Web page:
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Tax.appeal.168
Tax.appeal.168, Tax Accountant
Category: Tax
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Experience:  3+ decades of varied tax industry exp. Tax Biz owner
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My small company ceased operations in 2011. We filed taxes

Customer Question

My small company ceased operations in 2011. We filed taxes at the end of 2011. There have been no business transactions since that time. There remains a balance sheet for the company. We have not considered any tax implications associated with the business for 2012, 2013 and 2014. How do I file taxes for these missing years?
Submitted: 1 year ago.
Category: Tax
Expert:  Tax.appeal.168 replied 1 year ago.
Welcome. Thank you for choosing us to assist you. My name is ***** ***** my goal is to help make your life, a little... less taxing.
What is your business set up as? A C-corp, an S-corp, partnership, or LLC? If your business is a corporation, until you officially dissolve it, you are required to file a tax return, even id there have been no transactions. Some states require than an annual franchise tax be paid. In addition, if you are an S-corp, there is a steep penalty for not filing a return. I know that you stated that there have been no transactions, therefore, income tax would be due, but I am providing you with general information. SEE BELOW:
Filing Without Tax Due
If you file your S corporation income tax return late and no tax is due, the late filing penalty is $195 per month or for any portion of a month the return is late multiplied by the number of corporate shareholders. For example, if you have three corporate shareholders and the tax return is filed one month late, calculate the penalty by multiplying the $195 monthly penalty by the one month the return is filed late multiplied by your three shareholders. The total penalty is $585.
Filing With Tax Due
If you file your income tax return late and the S corporation owes taxes, the IRS imposes an additional 5 percent penalty on the unpaid tax for each month or portion of a month the return remains unfiled. For example, if your S corporation’s tax is $5,000, compute the penalty by multiplying the $5,000 by 5 percent to get $250. Now add the $250 penalty to the $585 late filing penalty for a total of $835. The maximum IRS-imposed penalty is 25 percent of the unpaid tax amount. The penalty and unpaid tax are added together to help determine how much you owe the IRS.
---------------------------
C-corp:
Failing to File
When you fail to file a Form 1120 by the deadline, the corporation is charged a monthly penalty that's equal to 5 percent of any income tax that remains unpaid. Moreover, the corporation will reach the maximum 25 percent penalty after the fifth month that the return remains unfiled. Even if the corporation wouldn't have reported any taxable income had the return been filed, the IRS will still charge a penalty of $100 once the return is more than 60 days late.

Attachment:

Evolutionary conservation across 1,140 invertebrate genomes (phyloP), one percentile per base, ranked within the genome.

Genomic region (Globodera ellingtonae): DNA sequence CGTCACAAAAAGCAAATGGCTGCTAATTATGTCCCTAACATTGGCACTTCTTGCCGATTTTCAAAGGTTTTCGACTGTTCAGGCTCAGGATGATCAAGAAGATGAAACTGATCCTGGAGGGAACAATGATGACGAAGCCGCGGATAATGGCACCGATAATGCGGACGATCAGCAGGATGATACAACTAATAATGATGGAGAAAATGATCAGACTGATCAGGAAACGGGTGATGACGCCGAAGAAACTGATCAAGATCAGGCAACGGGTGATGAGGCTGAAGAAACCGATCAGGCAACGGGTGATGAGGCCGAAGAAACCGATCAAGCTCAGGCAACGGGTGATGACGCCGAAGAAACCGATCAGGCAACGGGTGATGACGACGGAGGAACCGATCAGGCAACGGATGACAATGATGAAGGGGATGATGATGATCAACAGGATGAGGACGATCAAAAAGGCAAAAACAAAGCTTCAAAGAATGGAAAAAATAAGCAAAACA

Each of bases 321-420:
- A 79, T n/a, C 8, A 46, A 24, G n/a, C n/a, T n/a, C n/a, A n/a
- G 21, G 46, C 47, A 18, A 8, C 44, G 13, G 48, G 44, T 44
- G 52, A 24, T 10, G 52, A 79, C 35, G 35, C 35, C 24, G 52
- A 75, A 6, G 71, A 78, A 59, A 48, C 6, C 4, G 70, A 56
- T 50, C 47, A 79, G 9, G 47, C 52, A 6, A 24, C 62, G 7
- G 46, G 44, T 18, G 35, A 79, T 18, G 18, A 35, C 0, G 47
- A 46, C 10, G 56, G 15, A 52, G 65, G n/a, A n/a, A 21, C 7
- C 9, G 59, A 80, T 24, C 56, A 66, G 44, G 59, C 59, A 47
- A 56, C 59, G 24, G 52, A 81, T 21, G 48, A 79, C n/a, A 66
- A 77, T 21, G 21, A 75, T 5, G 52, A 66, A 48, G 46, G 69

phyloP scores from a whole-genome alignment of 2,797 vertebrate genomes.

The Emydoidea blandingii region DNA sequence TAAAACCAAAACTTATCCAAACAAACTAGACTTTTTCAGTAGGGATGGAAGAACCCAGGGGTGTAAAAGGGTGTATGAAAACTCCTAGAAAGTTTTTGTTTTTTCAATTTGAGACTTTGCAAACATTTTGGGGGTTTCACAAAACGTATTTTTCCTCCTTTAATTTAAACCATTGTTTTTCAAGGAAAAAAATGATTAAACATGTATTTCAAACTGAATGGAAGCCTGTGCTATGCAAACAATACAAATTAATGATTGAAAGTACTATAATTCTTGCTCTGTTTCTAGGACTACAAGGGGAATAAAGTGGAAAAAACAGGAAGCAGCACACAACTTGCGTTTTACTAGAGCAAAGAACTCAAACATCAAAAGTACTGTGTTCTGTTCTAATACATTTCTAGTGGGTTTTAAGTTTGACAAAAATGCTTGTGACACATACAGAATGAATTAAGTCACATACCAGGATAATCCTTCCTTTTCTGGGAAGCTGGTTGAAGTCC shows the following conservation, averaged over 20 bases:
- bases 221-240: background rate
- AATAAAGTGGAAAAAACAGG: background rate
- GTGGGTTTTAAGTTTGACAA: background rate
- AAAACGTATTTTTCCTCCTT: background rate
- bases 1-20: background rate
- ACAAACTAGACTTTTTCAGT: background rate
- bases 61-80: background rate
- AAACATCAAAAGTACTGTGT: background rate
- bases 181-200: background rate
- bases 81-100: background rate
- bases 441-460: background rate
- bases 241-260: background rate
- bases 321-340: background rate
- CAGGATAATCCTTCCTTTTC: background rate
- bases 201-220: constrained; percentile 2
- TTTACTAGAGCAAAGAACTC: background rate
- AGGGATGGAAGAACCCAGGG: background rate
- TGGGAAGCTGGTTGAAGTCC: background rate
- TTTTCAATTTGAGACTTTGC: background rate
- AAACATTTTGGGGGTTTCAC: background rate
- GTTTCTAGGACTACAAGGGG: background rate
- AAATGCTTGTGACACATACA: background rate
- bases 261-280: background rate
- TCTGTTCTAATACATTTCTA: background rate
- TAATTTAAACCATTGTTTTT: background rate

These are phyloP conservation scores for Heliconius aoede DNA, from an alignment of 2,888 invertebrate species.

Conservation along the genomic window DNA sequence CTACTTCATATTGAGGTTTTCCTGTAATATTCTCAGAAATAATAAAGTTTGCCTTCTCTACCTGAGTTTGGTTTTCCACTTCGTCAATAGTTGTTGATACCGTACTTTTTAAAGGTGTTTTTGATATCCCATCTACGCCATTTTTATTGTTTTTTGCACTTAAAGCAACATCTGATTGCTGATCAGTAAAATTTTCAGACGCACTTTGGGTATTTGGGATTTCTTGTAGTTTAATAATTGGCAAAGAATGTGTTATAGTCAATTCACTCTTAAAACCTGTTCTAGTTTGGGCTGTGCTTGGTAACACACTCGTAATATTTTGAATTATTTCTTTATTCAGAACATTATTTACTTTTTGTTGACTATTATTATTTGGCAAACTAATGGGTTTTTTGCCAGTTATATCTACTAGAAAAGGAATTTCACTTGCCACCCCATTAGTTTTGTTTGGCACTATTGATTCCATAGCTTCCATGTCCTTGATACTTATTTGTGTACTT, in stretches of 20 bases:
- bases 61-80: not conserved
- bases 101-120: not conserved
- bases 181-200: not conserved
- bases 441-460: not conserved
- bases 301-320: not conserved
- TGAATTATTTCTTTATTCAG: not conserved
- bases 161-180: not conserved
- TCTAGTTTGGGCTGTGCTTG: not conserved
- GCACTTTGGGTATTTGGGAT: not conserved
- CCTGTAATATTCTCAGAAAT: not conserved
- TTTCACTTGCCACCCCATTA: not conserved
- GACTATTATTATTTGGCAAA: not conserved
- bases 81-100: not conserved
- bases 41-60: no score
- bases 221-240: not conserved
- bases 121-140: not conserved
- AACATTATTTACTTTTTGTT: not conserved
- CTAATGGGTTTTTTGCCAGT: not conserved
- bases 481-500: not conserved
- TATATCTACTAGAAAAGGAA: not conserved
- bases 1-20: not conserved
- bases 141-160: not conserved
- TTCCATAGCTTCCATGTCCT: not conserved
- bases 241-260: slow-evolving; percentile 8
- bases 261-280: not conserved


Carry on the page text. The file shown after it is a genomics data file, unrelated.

Let me know if you require further assistance with this matter.
Customer: replied 1 year ago.
The company is an LLC out of California with my wife and I the only members. We have paid the annual franchise tax fees ( so I suppose there was a single transaction for the year).
Expert:  Tax.appeal.168 replied 1 year ago.
Hello again,
By default, a multi-member LLC is considered a partnership for tax purposes unless the Form 8832 was completed and you elected to be taxed as a corporation. There is a penalty for not filing the partnership return as well, even though no taxes were owed for the years. SEE BELOW:
(a) General rule
In addition to the penalty imposed by section 7203 (relating to willful failure to file return, supply information, or pay tax), if any partnership required to file a return under section 6031 for any taxable year—
(1)fails to file such return at the time prescribed therefor (determined with regard to any extension of time for filing), or
(2)files a return which fails to show the information required under section 6031, such partnership shall be liable for a penalty determined under subsection (b) for each month (or fraction thereof) during which such failure continues (but not to exceed 12 months), unless it is shown that such failure is due to reasonable cause.
(b) Amount per month
For purposes of subsection (a), the amount determined under this subsection for any month is the product of—
(1)$195, multiplied by
(2)the number of persons who were partners in the partnership during any part of the taxable year [1]
(c) Assessment of penalty
The penalty imposed by subsection (a) shall be assessed against the partnership.
REFERENCE SOURCE:
www.law.cornell.edu/uscode/text/26/6698
If the partnership has not been officially dissolved, you must file the tax returns for those years. The IRS will send you a bill as to how much you owe in failure to file fees.
You may be able to request an abatement of some of the penalties, but I doubt it if the IRS will abate all 3 years of penalties.

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